National Day of Remembrance and Action on Violence Against Women-December 6
What is it?
December 6, 2009 marked the 20th anniversary of what came to be known as the Montreal Massacre.
On December 6, 1989, armed with a semi-automatic rifle, ammunition and knives, Marc Lepine walked through l’École Polytechnique in Montreal, separated the men from the women, and then proceeded to shoot and kill 14 women while making anti-woman statements. Thirteen others were wounded.
Lepine, who eventually shot and killed himself, had applied for admission to the school and was rejected. In the suicide note he left behind Lepine indicated that he saw “feminists” as being responsible for everything that had gone wrong in his life.
Throughout the country, December 6 events are held to remember the 14 women who were killed at l'École Polytechnique and all women murdered by men. The 14 women murdered in 1989 were:
Geneviève Bergeron, 21
Hélène Colgan, 23
Nathalie Croteau, 23
Barbara Daigneault, 22
Anne-Marie Edward, 21
Maud Haviernick, 29
Barbara Klucznik Widajewicz, 31
Maryse Laganière, 25
Maryse Leclair, 23
Anne-Marie Lemay, 27
Sonia Pelletier, 23
Michèle Richard, 21
Annie St-Arneault, 23
Annie Turcotte, 21
In 1991, the Parliament of Canada declared December 6th to be the National Day of Remembrance and Action on Violence Against Women.
This incident, while horrific and rare, revealed how women continue to confront hostile, sexist and deadly behaviour. The day represents a time to reflect on the phenomenon of violence against women in our society. It is also a day for communities and individuals to think about the concrete actions that each of us can take to prevent and eliminate all forms of violence against women.
In Ontario, candlelight vigils, memorial services, and other events are held throughout the province.
Violence has deep-seated roots and is perpetuated generation to generation. It is an integral part of a structure of unequal relations between men and women made more intense by an economic and social system that restricts wealth, privilege and power to a small, largely male elite. It enforces roles, stereotypes and behaviours that confine and oppress women. It takes many forms – in our homes, in our schools, in our workplaces, in our streets, in the courts and in our legislatures.
What can I do?
- Violence Against Women is an Equality and Human Rights issue. Organize and work with other equity-seeking allies to end all forms of violence and oppression of women. Join/start a women’s group to take action against violence against women in your community.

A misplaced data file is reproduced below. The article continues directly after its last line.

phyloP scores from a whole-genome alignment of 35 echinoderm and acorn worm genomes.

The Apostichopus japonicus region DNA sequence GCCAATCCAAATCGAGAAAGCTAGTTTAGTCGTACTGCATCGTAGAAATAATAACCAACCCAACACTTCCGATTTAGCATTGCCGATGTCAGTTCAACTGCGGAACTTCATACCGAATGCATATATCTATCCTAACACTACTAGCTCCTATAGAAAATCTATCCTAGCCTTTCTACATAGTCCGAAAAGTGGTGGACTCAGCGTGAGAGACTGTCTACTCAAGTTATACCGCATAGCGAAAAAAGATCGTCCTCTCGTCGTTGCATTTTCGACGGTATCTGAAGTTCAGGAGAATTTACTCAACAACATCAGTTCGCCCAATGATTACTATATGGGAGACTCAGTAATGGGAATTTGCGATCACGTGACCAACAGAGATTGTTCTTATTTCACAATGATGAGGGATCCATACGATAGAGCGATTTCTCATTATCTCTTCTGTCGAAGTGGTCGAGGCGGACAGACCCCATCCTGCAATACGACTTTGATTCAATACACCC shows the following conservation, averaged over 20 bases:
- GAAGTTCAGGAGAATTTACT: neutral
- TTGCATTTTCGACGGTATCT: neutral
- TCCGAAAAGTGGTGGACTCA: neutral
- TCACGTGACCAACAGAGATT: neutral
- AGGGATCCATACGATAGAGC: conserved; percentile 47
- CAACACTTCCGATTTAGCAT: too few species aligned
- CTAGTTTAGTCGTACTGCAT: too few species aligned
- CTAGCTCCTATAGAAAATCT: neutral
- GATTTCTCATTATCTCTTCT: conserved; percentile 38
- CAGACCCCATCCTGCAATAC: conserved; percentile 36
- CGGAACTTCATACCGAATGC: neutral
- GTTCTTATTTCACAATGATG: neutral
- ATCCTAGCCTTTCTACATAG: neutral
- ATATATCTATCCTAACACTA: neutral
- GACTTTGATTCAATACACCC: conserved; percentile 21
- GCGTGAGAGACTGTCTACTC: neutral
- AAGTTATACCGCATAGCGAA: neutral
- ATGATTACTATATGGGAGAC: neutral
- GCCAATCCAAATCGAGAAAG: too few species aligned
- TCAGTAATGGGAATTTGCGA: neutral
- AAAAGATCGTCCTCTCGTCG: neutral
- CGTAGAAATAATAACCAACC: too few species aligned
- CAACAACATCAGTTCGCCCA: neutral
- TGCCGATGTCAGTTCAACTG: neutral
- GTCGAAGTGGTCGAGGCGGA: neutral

- Speak up if you hear anyone making comments that support oppression or discrimination against any woman.
- Get political! Lobby your MPP and MP for improved laws, systemic policies and resources to safeguard women and children. You can find a website that will give you a list of MPPs and MPs in your area on this website under Action Tools at our Action page. Email them, visit their offices, call or write them with your opinions.
- Come and “STEP IT UP” with others who hold Government accountable for its lack of progress for women who experience violence. Check out the Step it Up! Campaign website below for more information on issues in Ontario and what can stop violence against women.
- Share your ideas with others—educate and inform.
- Donate your time and money to organizations and services that help women who have experienced violence—women’s equality-seeking groups, shelters, rape crisis centres, women’s resource centres, Aboriginal and immigrant women’s group and many others. Women have important things to say, and they need you to work in solidarity with them.
- Support and respect the knowledge and experience of women “survivors” of violence when they come to YOUR table!
Some websites every woman should know about:
It's time to start tracking government progress on the “Step it Up! Campaign” Platform for Parties and the promises made to women during the 2007 provincial election campaign: www.stepitupontario.ca
Find contact information for your elected representatives on this website Action page under Action Tools and let them know what you think.
If you are experiencing violence or you know someone who may be experiencing violence here is a website that lists shelters in your area: www.shelternet.ca/splashPage.htm
- Action Now!
- What We Think!
- Action Tools
- Equity Calendar
- International Women's Day
- International Day for the Elimination of Racial Discrimination
- Mother's Day
- Pride Week
- National Aboriginal Solidarity Day
- Labour Day
- National Day of Vigils to Remember Murdered and Missing
- International Day for the Eradication of Poverty
- 16 Days of Activism
- International Day for the Elimination of Violence Against Women
- World AIDS Day
- International Day of Persons with Disabilities
- National Day of Remembrance and Action on Violence Against Women
- Human Rights Day
Click here if you are concerned about someone knowing the sites you have visited.
Click here to leave this site quickly.